|Former state Rep. Jalila Jefferson-Bullock admits ethics code infraction|
by Robert Travis Scott, The
Wednesday January 28, 2009, 1:50 PM
BATON ROUGE -- The Louisiana Board of Ethics approved an agreement today with former state Rep. Jalila Jefferson-Bullock, D-New Orleans, in which she admits an ethics law violation for failing to disclose her legal representation of convicted bond broker Gwendolyn Moyo in a civil case with the state Department of Insurance.
The ethics board fined Jefferson-Bullock $1,000, although the maximum penalty for the violation could have been $10,000.
Her law firm, Jefferson and Jefferson, began representing Moyo on Dec. 28, 2006, in litigation matters involving the Insurance Department, according to the agreement. Also, she represented Moyo in an Insurance Department case in the 19th Judicial District Court in Baton Rouge. That case was James J. Donelon, commissioner of insurance for the state of Louisiana, versus United Assurance Company Ltd., AAA Communications Inc., James E. Zoucha, Cong Li, and Gwen Moyo.
Jefferson-Bullock earned $12,075.49 for her services to Moyo in matters related to the Insurance Department cases, the agreement says. Of that amount, $6,037.75 remains unpaid. Jefferson-Bullock withdrew as Moyo's counsel in August 2007.
Jefferson-Bullock filed an affidavit with the ethics board about her work with Moyo on Dec. 29, 2007, which was beyond the deadline for the disclosure, the agreement says.
Jefferson-Bullock did not appear at the ethics board meeting today. The agreement said, "If called to testify, Rep. Jefferson-Bullock would state that she did not intentionally violate the Code of Ethics and that her failure to file the required ... disclosure statement was an oversight."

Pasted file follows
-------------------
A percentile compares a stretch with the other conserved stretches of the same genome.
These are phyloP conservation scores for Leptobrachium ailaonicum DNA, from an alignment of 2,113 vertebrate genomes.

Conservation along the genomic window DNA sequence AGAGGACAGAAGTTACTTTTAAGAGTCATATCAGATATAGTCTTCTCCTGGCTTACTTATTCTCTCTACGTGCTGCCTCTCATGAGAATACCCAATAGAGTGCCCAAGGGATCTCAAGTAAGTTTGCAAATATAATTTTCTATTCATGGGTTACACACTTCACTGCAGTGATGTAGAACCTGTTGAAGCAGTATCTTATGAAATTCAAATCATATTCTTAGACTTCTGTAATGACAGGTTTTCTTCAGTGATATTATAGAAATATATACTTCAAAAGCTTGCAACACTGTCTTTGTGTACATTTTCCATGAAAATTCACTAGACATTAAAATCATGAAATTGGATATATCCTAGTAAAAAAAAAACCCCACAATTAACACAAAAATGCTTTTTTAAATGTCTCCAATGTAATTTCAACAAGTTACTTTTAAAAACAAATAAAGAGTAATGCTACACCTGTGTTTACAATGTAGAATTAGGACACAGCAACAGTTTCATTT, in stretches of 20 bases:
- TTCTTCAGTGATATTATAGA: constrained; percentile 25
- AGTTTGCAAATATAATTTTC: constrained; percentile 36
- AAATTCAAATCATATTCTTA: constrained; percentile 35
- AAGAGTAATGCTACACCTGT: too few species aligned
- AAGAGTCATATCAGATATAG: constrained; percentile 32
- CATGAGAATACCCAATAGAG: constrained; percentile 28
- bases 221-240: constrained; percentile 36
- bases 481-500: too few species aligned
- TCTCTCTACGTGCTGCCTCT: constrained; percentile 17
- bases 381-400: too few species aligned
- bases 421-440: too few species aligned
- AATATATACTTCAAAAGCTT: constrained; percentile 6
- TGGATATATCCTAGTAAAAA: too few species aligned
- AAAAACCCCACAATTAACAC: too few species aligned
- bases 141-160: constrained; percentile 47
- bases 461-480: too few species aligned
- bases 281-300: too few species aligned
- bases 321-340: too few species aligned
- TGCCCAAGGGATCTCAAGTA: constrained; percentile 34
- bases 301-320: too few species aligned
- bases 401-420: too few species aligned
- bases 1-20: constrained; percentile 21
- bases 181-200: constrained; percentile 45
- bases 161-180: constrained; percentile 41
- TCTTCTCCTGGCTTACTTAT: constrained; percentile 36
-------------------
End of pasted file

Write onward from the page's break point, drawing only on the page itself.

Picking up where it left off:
The ethics code prohibits elected officials from receiving compensation for representing a client in an appearance with a government agency unless a sworn disclosure is filed with the board within 10 days after the assistance.
Jefferson-Bullock did not file the disclosure within that period because she did not think she was required to do so under the circumstances of her case. The agreement and the penalty were not immediately released.
In October, a jury in a federal case brought by U.S. Attorney Jim Letten found Moyo guilty on 41 counts of fraud, conspiracy and money laundering for selling more than a dozen bogus construction bonds while netting about $2 million in illegal proceeds. It was her third conviction in an international financial scam.
Also today, the ethics board approved documentation based on a previous decision to find state Rep. Cedric Richmond, D-New Orleans, in violation of failing to timely disclose his legal work in foster care cases that was compensated by the state Department of Social Services. After today's board action, Richmond will now be able to file an appeal in the case.